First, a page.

Producing microfibers from materials of the graphene family is a challenge some international research groups have decided to face in recent years. Because they are flexible and can readily conduct electricity, these elongated structures of a few tens of micrometers in diameter have several applications, largely as components of flexible electronic devices. However, the methods for microfibers production have failed as regards the control of their dimensions and shapes, impacting the properties of the material.
Now, a scientific team from Brazil, led by Professor Cecília de Carvalho Castro Silva (Mackenzie), has managed to overcome this challenge through an innovative graphene oxide (GO) processing strategy. The research was reported in an article published in Nanoscale, a journal of the Royal Society of Chemistry, featured on the journal’s back cover. In addition, the paper is part of a special edition of the journal, which brings together the work of young researchers with the potential to influence the direction of nanoscience and nanotechnology, which had the participation of Professor Cecília de Carvalho Castro Silva.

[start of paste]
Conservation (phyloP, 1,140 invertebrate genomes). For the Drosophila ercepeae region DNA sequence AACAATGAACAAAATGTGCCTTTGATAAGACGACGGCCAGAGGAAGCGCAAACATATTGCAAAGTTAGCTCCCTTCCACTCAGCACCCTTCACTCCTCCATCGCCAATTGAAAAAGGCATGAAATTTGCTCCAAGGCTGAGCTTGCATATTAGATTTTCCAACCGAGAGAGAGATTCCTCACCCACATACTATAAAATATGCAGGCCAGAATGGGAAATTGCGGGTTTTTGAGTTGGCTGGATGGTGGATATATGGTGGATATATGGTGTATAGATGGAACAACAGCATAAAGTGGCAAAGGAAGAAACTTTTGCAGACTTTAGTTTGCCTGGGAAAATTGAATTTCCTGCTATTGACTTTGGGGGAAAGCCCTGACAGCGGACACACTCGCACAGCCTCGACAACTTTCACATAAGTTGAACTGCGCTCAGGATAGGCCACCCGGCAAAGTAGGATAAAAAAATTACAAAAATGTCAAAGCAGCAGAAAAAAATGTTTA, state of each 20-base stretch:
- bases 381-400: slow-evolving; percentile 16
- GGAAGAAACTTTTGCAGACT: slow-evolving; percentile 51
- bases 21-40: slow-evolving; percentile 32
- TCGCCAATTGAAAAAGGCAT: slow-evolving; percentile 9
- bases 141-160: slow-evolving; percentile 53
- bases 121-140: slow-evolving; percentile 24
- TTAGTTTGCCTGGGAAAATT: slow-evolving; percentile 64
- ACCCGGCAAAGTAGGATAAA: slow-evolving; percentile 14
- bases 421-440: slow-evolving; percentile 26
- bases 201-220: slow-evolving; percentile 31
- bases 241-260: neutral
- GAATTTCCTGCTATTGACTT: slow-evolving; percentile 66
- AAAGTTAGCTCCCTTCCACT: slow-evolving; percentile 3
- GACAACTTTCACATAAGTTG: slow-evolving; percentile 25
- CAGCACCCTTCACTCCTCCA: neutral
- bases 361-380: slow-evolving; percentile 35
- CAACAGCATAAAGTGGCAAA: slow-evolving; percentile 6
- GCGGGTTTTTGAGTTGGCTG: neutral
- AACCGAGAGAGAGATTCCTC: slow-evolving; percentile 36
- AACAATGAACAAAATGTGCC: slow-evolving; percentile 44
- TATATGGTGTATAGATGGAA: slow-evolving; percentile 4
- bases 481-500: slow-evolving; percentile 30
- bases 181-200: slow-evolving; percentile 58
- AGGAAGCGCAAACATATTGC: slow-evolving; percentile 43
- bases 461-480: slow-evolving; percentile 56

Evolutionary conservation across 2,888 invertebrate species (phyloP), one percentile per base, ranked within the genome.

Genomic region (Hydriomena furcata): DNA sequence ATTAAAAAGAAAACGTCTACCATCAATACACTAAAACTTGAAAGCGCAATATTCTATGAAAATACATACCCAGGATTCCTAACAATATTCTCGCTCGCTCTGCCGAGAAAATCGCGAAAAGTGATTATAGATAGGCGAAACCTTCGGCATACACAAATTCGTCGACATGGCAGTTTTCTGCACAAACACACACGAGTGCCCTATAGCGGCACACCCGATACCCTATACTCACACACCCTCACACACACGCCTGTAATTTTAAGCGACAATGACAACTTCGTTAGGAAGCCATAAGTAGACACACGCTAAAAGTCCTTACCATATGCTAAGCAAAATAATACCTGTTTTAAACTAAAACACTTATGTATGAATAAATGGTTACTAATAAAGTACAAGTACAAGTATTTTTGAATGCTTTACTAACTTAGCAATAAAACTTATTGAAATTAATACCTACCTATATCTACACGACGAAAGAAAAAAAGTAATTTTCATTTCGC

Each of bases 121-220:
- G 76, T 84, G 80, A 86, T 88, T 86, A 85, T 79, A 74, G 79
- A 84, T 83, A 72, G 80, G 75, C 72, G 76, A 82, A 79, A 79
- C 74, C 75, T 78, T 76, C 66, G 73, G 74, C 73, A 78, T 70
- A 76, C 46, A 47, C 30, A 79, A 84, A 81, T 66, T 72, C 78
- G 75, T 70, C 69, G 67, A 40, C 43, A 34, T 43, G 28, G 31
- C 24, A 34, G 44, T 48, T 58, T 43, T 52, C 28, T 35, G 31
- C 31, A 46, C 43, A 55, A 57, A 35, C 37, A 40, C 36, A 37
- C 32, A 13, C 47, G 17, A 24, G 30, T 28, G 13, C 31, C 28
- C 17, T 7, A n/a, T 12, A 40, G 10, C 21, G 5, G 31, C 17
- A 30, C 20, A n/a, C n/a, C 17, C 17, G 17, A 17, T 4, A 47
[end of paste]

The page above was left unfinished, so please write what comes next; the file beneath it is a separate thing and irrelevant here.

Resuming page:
“In this work, we present to the Materials Science and Engineering community a simple strategy to obtain graphene oxide (GO) microfibers with high structural and dimension control, homogeneous shapes and adjustable diameter, through the use of microfluidic,” says Cecília, researcher at MackGraphe, a research center at Mackenzie Presbyterian University focused on graphene and other nanomaterials. The new approach could extend to the production of microfibers based on other two-dimensional or one-dimensional materials.
The work gathered MackGraphe’s expertise in two-dimensional materials for electro-optical devices and the experience of the São Paulo Institute for Technological Research (IPT) in Microfluidics – a multidisciplinary area dedicated to understanding and controlling the behavior of liquid or gaseous fluids on the micrometric scale, using it for this purpose tubes or cameras that confine fluids.
Interaction between fluids
The challenge of the MackGraphe and IPT team was to homogeneously group the graphene oxide sheets, of nanometric thickness, within the desired dimension, forming fibers. Thus, the scientists developed a device composed of needles and micrometric channels that was designed to confine two different liquids so they could interact in a controlled way.
A dispersion of graphene oxide (main liquid) and a compound with coagulating and surfactant properties (support liquid) are injected in the microfluidic device. Both liquids flow together in a channel, in such a way that the support liquid uniformly envelops the main liquid, preventing it from touching the walls of the device. This allows to precisely control the diameter of the fibers leaving the device: the greater the flow of the support liquid, the greater the compression it exerts on the dispersion of GO, and the finer the fibers formed.